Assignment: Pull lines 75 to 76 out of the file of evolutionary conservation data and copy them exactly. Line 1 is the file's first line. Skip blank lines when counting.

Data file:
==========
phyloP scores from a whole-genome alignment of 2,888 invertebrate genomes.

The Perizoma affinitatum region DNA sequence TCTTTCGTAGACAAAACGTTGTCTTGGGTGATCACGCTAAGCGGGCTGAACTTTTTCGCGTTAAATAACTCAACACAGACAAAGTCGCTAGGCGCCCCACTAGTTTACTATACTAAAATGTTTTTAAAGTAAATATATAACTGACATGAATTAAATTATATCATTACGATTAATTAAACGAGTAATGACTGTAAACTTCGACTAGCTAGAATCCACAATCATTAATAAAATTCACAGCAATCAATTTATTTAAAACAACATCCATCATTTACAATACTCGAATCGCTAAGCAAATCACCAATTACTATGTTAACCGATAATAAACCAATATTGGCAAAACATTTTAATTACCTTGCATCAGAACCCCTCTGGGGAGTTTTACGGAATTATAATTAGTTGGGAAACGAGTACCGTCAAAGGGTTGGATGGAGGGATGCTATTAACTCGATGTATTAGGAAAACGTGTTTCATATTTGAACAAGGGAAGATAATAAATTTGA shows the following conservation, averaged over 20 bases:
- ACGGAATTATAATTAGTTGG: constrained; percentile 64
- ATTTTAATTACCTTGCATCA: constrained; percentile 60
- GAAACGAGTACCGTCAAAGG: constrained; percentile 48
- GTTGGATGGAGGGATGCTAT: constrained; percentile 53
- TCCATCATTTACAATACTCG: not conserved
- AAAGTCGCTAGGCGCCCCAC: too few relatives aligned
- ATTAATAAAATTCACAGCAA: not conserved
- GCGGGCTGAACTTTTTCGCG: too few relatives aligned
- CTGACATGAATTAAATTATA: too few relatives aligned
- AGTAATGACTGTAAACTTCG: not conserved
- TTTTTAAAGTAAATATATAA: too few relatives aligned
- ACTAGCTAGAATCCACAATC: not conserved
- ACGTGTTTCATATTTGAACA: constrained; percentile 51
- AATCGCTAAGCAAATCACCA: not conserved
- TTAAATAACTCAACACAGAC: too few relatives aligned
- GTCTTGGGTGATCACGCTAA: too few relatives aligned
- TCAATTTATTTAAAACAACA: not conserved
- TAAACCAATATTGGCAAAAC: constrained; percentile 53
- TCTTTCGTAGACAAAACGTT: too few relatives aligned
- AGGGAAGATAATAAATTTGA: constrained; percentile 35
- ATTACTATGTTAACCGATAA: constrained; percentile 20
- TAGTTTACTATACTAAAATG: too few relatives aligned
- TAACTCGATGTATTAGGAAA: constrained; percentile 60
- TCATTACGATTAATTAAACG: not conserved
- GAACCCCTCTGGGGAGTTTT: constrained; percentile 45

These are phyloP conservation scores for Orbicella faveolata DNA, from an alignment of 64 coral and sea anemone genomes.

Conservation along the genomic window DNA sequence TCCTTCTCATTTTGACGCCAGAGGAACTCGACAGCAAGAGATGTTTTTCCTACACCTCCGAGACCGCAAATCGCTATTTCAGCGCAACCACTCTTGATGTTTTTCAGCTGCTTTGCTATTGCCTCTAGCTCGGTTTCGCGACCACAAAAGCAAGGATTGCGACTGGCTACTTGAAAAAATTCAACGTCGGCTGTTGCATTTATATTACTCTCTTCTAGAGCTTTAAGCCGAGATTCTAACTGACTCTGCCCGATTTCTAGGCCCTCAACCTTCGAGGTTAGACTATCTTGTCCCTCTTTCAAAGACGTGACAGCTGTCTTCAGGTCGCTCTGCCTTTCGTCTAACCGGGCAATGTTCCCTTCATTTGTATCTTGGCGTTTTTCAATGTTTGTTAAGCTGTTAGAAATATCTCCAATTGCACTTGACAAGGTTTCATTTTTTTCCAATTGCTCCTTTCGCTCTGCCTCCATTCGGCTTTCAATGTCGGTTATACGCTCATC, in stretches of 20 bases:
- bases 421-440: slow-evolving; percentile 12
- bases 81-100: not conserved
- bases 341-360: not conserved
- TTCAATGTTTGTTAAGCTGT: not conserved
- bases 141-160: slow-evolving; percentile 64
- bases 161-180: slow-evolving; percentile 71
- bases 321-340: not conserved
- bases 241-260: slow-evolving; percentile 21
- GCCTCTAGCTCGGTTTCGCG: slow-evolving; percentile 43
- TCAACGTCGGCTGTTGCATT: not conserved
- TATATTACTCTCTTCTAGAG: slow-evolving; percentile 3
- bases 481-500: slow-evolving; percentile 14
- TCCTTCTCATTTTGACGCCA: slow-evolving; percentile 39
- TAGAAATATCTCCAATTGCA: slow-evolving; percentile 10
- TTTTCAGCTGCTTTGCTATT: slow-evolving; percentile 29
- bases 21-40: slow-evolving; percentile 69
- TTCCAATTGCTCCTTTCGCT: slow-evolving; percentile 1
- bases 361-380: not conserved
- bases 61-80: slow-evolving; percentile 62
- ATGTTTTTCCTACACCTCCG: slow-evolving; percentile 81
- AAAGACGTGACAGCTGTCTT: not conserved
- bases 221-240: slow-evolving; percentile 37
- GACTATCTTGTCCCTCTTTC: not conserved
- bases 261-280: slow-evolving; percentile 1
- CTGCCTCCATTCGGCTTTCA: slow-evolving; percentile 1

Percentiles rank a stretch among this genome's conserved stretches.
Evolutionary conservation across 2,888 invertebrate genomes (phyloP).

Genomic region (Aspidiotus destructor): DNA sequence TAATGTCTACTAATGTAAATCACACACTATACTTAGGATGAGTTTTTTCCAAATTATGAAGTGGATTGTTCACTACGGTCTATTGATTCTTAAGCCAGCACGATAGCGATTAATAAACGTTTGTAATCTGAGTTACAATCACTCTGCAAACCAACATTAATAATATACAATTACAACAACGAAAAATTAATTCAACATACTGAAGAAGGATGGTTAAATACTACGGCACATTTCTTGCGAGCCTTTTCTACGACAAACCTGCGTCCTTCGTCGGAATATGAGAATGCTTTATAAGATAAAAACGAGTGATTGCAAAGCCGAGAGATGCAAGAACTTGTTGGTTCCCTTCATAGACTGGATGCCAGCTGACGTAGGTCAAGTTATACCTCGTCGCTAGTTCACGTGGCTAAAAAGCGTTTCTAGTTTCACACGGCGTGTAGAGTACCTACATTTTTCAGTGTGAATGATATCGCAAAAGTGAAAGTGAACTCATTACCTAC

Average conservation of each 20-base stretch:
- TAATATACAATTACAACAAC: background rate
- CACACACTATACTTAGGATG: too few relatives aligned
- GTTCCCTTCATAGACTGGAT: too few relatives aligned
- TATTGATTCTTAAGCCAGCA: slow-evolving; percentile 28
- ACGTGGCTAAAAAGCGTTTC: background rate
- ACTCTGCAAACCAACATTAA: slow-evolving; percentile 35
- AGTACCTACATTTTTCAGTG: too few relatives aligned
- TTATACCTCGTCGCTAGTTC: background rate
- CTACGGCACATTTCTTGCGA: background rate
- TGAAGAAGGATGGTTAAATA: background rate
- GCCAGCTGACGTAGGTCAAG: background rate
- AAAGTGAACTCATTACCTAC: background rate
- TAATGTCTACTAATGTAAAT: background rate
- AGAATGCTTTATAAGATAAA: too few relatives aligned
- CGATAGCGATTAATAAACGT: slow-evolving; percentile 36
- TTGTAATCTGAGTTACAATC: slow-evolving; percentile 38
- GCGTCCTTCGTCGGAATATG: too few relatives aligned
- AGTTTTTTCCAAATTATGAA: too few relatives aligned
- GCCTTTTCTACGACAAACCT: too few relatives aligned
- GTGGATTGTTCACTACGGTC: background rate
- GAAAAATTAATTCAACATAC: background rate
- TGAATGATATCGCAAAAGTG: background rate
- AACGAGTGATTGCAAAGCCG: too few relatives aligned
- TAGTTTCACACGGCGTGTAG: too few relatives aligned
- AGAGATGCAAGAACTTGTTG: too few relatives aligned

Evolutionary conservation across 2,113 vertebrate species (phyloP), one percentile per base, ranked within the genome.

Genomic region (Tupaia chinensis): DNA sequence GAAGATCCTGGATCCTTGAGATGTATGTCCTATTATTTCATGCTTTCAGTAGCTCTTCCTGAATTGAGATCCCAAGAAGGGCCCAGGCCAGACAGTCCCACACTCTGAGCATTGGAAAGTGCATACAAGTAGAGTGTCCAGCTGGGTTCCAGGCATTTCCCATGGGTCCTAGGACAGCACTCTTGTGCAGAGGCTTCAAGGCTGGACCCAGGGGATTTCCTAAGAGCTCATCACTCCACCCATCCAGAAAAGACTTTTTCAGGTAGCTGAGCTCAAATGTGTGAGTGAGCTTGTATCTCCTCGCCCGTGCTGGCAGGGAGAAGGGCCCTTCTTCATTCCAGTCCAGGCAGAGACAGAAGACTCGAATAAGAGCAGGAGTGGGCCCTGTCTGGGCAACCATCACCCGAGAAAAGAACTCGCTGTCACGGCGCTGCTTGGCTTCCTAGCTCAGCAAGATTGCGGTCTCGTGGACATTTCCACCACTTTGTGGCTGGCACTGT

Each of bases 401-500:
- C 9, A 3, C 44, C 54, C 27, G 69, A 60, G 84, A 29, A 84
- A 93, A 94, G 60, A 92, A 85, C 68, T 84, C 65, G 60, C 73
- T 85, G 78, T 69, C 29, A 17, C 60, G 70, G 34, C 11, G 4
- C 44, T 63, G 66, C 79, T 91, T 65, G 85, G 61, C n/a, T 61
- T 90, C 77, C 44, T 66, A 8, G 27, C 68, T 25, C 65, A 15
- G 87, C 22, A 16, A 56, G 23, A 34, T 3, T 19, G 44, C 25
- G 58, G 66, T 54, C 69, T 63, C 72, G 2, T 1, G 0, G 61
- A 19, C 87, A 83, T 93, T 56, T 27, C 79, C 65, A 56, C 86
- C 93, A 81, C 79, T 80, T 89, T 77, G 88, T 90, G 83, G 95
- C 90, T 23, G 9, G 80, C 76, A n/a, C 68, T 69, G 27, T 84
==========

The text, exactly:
- GCGTCCTTCGTCGGAATATG: too few relatives aligned
- AGTTTTTTCCAAATTATGAA: too few relatives aligned